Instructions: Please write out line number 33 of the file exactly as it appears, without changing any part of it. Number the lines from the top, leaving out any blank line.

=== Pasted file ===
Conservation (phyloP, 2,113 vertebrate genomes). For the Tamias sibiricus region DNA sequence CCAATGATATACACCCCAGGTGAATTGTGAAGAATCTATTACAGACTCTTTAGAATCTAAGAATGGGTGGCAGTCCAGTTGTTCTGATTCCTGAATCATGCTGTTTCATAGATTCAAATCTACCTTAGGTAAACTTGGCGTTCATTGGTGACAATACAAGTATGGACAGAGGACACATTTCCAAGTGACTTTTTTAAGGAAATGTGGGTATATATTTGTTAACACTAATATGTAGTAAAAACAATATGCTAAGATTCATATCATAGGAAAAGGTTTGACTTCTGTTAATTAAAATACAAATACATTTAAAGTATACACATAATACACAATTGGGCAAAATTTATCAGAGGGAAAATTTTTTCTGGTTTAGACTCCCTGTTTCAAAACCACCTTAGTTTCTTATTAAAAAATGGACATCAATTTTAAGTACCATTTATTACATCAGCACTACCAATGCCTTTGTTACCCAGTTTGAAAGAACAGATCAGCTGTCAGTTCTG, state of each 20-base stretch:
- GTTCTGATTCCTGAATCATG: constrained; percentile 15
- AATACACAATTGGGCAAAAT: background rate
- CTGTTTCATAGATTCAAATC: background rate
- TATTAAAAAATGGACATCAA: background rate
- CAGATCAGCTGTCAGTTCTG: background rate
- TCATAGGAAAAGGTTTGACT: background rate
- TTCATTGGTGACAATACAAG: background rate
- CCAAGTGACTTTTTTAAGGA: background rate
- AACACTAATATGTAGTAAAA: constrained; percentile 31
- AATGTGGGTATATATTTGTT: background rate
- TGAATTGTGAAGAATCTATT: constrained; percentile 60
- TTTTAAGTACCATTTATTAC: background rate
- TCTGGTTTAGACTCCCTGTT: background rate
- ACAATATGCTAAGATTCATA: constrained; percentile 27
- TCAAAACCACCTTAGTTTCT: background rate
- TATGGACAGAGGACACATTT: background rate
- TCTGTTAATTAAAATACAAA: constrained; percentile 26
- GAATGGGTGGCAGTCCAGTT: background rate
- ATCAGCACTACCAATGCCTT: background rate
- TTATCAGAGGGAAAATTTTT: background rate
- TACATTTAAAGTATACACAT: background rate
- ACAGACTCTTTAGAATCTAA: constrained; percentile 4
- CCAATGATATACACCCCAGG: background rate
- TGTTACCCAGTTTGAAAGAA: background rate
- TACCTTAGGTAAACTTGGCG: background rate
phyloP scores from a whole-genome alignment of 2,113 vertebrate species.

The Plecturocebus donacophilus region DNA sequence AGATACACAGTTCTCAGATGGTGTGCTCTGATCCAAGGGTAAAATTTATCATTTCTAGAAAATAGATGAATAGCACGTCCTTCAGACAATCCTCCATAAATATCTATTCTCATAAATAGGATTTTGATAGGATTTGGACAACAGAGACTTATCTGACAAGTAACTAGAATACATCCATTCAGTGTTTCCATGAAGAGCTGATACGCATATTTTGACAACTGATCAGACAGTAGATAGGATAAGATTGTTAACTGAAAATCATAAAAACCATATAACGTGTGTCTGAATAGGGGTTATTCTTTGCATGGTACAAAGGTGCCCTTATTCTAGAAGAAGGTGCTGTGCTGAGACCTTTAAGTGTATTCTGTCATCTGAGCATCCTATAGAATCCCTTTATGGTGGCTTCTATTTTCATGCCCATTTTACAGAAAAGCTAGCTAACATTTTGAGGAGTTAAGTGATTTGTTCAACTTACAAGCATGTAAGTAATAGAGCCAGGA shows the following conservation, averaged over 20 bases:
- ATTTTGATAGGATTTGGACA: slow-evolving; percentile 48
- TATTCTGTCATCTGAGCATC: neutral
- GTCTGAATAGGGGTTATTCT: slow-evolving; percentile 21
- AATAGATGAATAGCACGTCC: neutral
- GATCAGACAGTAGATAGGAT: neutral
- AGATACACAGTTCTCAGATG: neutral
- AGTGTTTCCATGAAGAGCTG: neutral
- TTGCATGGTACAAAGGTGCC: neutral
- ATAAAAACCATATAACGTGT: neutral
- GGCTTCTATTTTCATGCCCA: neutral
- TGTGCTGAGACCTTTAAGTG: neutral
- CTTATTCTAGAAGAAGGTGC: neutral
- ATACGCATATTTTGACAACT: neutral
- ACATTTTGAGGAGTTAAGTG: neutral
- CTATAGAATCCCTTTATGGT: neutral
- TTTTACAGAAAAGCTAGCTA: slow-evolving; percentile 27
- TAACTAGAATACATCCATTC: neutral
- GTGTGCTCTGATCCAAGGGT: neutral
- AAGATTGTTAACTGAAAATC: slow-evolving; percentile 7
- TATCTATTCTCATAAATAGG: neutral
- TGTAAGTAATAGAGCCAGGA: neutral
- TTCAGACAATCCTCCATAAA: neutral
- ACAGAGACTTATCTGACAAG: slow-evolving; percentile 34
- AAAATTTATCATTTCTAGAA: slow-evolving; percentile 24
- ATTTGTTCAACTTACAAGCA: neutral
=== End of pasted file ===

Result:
- GATCAGACAGTAGATAGGAT: neutral